The Puget Sound region's entire congressional delegation wrote to the U.S. Transportation Secretary, urging her to "keep the federal government's promises" by providing $1.2 billion in funding to expand light rail to Lynnwood. Many of the region's biggest employers also threw their weight behind the cause.

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Washington’s congressional delegation, its biggest businesses and its construction industry are urging the federal government to help fund Sound Transit’s light-rail expansion to Lynnwood.

Washington’s two U.S. senators and the seven members of the House of Representatives from the Puget Sound region wrote to Elaine Chao, U.S. secretary of transportation, citing her past statements and the full funding her agency has received from Congress in pleading for federal money that Sound Transit had been anticipating.

“For over a year at numerous committee hearings you have said DOT would follow the law, adhere to the will of Congress and execute Capital Investment Grant agreements that have received federal funding,” the congress members, eight Democrats and one Republican, wrote on Thursday. “We strongly urge you to keep the federal government’s promise to our constituents.”

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They requested that the agency approve grant funding for the project this fiscal year, which ends on Sept. 30.

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Sound Transit received approval to apply for the federal grants in 2013, and the 8.5-mile Lynnwood Link, which will run from Northgate to Lynnwood, received “medium-high” rankings from the Federal Transit Administration in 2015 and 2017.

While President Donald Trump has twice proposed eliminating funding for public transit projects, Congress has ignored him. The federal budget passed by Congress in March increased funding for transit grants and required them to be distributed in the usual way, which previously delivered more than $1.3 billion to Sound Transit’s existing light-rail network from Husky Stadium to Angle Lake Station in SeaTac.

Sound Transit has applied for about $1.2 billion in funding for the Lynnwood project, which would cover about 38 percent of estimated costs.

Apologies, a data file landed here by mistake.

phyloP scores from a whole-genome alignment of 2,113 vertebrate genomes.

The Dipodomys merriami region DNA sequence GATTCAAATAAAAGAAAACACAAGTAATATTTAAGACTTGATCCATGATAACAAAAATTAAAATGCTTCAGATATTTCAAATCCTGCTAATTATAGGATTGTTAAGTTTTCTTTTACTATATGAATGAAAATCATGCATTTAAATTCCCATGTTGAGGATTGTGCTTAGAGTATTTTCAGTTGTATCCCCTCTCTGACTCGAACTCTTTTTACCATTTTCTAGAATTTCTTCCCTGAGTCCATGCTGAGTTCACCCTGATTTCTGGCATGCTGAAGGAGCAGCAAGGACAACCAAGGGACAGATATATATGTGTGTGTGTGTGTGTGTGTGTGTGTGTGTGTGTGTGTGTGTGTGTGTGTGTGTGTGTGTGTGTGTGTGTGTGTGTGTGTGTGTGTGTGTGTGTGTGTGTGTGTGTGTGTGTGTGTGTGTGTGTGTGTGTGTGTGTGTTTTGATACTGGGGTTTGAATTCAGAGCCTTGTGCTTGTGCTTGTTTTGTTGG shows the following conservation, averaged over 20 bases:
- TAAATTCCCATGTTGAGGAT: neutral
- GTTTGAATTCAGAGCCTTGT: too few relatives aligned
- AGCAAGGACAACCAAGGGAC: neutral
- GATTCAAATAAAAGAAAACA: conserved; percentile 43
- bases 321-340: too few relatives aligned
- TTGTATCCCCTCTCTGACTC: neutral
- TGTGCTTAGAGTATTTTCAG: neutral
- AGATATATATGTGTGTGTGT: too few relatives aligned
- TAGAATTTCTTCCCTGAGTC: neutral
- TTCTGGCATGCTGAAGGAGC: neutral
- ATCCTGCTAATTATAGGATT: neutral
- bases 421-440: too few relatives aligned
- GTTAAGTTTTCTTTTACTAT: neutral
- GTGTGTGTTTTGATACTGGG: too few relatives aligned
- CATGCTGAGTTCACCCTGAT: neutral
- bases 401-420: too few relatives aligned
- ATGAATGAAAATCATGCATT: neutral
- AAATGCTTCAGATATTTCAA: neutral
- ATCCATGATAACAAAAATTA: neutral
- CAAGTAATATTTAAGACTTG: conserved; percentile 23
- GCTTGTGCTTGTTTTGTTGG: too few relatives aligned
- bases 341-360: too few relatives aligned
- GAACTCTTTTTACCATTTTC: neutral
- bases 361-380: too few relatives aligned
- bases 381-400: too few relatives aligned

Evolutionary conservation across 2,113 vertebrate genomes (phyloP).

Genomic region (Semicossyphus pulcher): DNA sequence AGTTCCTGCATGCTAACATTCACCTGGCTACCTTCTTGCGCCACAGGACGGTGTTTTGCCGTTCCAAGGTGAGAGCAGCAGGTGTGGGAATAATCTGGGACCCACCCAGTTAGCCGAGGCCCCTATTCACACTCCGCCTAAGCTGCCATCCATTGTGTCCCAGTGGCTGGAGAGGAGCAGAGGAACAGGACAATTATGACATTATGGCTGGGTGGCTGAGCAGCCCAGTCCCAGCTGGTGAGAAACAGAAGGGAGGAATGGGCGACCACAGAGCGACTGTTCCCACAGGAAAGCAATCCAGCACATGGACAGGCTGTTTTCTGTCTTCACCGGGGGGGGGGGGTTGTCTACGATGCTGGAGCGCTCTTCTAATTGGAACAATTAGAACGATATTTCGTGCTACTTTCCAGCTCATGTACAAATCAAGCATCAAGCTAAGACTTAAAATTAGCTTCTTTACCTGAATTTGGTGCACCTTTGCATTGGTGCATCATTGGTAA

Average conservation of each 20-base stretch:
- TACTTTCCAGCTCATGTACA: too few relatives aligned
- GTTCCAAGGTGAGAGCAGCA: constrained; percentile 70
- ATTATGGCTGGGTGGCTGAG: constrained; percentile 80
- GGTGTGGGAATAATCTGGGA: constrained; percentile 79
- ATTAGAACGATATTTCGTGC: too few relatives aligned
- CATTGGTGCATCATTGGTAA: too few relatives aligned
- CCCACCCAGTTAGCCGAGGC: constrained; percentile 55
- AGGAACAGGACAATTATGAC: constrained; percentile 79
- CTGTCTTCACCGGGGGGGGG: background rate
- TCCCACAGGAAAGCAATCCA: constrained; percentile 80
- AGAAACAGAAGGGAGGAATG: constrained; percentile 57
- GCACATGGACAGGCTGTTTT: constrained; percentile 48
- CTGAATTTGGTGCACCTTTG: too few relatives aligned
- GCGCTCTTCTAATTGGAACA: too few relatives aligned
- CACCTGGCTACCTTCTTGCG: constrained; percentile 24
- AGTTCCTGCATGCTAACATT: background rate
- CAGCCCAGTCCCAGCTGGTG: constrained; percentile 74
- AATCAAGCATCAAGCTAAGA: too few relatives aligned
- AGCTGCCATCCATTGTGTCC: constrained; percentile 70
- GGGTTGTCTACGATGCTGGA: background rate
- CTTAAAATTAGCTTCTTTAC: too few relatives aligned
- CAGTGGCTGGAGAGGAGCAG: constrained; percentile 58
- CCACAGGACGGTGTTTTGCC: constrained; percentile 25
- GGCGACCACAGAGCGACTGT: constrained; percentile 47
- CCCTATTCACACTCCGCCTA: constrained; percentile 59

Many of Washington state’s largest employers also wrote to Chao, in February, urging funding for Lynnwood Link.

“Crushing congestion threatens our region’s and nation’s continued economic momentum and our residents’ quality of life,” the companies and institutions, including Amazon, Microsoft, Costco, Google, REI and the University of Washington, wrote in February. “There is no question that our transportation infrastructure, including our public transit infrastructure, directly serves a national purpose by ensuring businesses in this region can function at peak levels of efficiency and productivity.”

Groups of Washington state engineering firms and contractors, as well as the Seattle/King County Building and Construction Trades Council, which represents 19 local unions, all wrote separately this month to Chao, urging her to fund the rail project.

Lynnwood Link is the largest, by far, of six Washington transit projects currently seeking some level of federal funding. Also on that list are light rail to Federal Way, two proposed Seattle RapidRide bus lines, the downtown Seattle streetcar expansion and a Spokane bus line.

The Seattle Department of Transportation has significantly scaled back the amount of federal funding that it expects to receive, after previously promising to build seven new RapidRide lines heavily reliant on federal money.

“The FTA regional office has expressed some concerns about the large number of regional projects that are in the pipeline,” SDOT interim Director Goran Sparrman said last month. “They’ve urged us to be very cautious about not putting projects into that.”